UKCAT among the pigeonsBMJ 2008; 336 doi: https://doi.org/10.1136/bmj.39519.621111.59 (Published 27 March 2008) Cite this as: BMJ 2008;336:691
- Jane Cassidy, freelance journalist
The short life of the UK clinical aptitude test (UKCAT) has been a troubled one. The test, which some universities use to help select entrants to medical school, has been criticised for its lack of validity, an error in the 2007 marking system, and the fee imposed on candidates. And UKCAT is set to come under more pressure as the concerns are highlighted in 10 motions due to be debated at the BMA Medical Students Conference in Cambridge on 4 and 5 April.
An “appalling” error that led to the scrapping of a quarter of the 2007 test means thousands of candidates trying to get into medical schools this year may have been disadvantaged by being given one score, while the schools to which they applied were given another, says one motion. Another calls into question the reliability of UKCAT system administrator Pearson Vue, after its sister company, Pearson Driving Assessments, was embroiled in a row over the loss of the personal records of three million learner drivers.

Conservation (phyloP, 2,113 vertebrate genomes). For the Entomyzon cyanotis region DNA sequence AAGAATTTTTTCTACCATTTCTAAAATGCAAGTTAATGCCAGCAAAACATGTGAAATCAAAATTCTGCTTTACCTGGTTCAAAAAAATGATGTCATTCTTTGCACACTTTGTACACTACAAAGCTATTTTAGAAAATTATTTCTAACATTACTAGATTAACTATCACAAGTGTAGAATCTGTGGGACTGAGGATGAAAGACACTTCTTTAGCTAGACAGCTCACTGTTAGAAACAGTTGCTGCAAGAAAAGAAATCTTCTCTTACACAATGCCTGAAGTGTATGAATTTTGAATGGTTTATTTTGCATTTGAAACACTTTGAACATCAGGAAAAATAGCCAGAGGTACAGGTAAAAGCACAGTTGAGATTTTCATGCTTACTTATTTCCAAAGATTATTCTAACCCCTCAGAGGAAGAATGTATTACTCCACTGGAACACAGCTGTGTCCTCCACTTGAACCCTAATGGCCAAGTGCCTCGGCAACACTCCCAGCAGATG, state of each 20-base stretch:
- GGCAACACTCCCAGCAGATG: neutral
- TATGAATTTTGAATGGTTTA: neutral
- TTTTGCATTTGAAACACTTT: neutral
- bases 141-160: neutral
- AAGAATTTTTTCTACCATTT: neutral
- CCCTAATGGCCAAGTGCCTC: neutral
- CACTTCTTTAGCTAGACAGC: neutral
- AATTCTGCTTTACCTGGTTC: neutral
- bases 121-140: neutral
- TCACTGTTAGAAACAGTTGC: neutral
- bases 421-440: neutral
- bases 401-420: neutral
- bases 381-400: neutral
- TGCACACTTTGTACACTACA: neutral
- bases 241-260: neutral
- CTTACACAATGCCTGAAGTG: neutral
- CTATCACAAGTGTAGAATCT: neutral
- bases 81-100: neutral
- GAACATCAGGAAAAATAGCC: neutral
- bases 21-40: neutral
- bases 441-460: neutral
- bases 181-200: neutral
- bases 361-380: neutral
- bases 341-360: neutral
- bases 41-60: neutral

Ian Noble, chairman of the BMA students committee, said: “Any test you put in place has to be evidence based and show it selects the most appropriate people for the job. We have serious concerns that UKCAT doesn’t do that. I’ve yet to see that it does.
“We’re also very concerned about the huge under-representation of medical students from economically worse off and inner city backgrounds. I don’t think putting up another barrier to applicants with the introduction of an extra charge is going to help that situation. I fear it might put a lot of potential applicants off. Studying medicine should be about ability and aptitude …
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